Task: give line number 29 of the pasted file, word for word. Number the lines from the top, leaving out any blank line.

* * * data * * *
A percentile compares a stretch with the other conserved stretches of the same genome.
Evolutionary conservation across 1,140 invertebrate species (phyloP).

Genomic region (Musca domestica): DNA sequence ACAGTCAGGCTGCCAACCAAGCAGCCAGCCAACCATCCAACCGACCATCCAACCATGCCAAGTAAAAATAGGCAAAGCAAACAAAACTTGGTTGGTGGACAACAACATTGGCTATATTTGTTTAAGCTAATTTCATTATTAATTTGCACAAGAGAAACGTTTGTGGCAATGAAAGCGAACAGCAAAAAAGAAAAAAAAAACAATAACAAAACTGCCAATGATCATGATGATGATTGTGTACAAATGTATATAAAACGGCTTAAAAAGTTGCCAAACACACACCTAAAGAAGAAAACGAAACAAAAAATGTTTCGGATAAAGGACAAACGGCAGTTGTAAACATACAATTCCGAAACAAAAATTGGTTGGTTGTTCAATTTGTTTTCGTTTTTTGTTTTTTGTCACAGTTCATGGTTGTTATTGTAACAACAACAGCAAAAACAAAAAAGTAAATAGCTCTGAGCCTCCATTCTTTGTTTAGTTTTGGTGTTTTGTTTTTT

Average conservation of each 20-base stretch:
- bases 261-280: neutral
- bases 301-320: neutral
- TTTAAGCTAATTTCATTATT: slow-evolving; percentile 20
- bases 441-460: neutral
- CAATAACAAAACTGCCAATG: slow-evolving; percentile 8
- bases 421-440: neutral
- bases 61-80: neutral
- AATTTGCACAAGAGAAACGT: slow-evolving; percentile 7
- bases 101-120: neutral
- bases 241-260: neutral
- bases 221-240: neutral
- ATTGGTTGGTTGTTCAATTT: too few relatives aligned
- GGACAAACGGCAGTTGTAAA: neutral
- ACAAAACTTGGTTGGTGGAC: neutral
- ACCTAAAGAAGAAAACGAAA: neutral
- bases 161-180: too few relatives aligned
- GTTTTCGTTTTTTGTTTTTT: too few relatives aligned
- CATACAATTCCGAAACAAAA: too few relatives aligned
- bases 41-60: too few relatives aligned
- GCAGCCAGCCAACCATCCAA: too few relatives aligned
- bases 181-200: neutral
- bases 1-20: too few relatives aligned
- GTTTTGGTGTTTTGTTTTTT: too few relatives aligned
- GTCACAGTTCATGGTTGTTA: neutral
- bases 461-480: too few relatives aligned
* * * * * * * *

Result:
- bases 461-480: too few relatives aligned